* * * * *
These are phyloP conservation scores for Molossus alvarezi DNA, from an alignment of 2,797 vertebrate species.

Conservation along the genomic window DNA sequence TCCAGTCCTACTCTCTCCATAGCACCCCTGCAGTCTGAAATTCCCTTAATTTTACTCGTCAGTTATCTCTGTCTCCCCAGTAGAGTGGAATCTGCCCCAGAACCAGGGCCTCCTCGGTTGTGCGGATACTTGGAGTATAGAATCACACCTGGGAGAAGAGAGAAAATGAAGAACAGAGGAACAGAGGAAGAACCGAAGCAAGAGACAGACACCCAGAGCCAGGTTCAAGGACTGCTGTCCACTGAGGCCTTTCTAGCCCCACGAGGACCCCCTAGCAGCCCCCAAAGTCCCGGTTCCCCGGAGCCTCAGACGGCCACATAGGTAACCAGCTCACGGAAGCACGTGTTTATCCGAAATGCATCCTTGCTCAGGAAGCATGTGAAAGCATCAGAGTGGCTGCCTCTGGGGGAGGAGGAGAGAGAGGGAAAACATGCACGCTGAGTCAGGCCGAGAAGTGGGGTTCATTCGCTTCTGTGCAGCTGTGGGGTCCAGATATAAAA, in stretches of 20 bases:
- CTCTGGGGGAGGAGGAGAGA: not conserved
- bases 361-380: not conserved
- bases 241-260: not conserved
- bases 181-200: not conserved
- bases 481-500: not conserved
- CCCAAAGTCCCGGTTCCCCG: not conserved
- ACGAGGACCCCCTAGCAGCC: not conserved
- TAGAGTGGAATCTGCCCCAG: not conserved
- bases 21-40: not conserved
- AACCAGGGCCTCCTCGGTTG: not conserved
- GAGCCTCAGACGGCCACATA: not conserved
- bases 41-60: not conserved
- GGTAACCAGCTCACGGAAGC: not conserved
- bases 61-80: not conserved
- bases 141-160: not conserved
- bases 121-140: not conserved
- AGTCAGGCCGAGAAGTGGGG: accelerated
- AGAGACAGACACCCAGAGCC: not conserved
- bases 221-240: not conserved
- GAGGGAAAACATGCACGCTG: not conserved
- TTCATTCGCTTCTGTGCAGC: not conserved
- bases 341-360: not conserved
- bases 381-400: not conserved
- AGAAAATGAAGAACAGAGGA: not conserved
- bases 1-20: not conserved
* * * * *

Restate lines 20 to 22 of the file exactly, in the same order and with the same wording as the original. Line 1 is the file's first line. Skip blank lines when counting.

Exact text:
- AGAGACAGACACCCAGAGCC: not conserved
- bases 221-240: not conserved
- GAGGGAAAACATGCACGCTG: not conserved